Faber says that books themselves are not very special. They contain no magical properties and are ultimately irrelevant in terms of their physical or metaphorical nature. What is important is the information they contained. In Faber's opinion, it was entirely possible for this information to have been transferred from the old society to the new one, it simply wasn't. The information was kept with the books, and became synonymous with them. In Faber's opinion, books are not the key to turning society around, because the society has closed itself off from the information they contained anyway.
The three missing "things" are quality of information, leisure to digest it, and the freedom to make decisions based on consideration of the first two.
By quality, Faber is referring to "depth" or "texture", the ability to see the whole picture and not just the pretty parts. In his opinion, society has glossed over everything and is unwilling to see the "dirty" aspects. It is overly concerned with pleasure and satisfaction and has lost sight of the value of those things without contrasting and supporting emotional elements.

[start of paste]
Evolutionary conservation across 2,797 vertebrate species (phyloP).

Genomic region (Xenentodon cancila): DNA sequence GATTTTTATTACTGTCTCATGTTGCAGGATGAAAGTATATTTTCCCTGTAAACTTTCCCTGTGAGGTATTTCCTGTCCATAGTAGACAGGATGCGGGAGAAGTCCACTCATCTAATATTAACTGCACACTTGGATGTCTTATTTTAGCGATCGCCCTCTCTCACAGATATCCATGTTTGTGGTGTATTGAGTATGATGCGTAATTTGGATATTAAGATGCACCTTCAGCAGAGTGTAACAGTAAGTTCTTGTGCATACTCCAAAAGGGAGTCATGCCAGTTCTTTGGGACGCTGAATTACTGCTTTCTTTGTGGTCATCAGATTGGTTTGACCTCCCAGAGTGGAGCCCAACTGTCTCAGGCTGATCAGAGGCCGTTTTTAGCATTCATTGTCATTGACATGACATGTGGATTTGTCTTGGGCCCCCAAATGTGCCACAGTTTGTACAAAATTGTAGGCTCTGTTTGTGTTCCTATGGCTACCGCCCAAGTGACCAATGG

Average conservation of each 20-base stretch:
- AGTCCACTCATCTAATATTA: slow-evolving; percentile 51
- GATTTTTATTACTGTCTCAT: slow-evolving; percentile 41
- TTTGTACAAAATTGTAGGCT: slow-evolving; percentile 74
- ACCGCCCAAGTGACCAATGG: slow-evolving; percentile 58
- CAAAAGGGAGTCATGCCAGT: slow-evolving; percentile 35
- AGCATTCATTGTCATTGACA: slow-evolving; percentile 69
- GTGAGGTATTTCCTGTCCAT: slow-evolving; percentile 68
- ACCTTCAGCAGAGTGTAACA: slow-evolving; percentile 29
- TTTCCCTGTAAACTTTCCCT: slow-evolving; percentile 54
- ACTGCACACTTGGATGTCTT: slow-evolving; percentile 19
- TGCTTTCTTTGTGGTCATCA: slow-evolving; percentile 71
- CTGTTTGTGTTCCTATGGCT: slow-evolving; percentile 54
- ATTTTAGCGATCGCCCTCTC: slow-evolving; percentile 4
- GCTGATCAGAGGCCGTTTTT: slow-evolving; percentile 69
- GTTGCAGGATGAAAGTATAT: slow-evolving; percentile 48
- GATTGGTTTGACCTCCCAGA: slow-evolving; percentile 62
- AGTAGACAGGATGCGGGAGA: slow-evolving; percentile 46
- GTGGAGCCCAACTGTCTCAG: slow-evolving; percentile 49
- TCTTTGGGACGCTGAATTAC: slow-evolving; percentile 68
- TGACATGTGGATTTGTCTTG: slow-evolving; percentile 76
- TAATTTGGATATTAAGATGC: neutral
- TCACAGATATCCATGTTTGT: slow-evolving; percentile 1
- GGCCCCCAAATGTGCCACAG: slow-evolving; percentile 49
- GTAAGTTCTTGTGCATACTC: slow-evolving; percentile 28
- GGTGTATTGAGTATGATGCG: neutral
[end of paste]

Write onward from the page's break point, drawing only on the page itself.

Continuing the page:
By leisure, Faber is criticizing how society has managed to fill up an enormous amount of one's free time with distractions, rendering that free time hardly free at all.
By freedom, Faber doesn't elaborate, but seems to be referring to the illegality of dissent.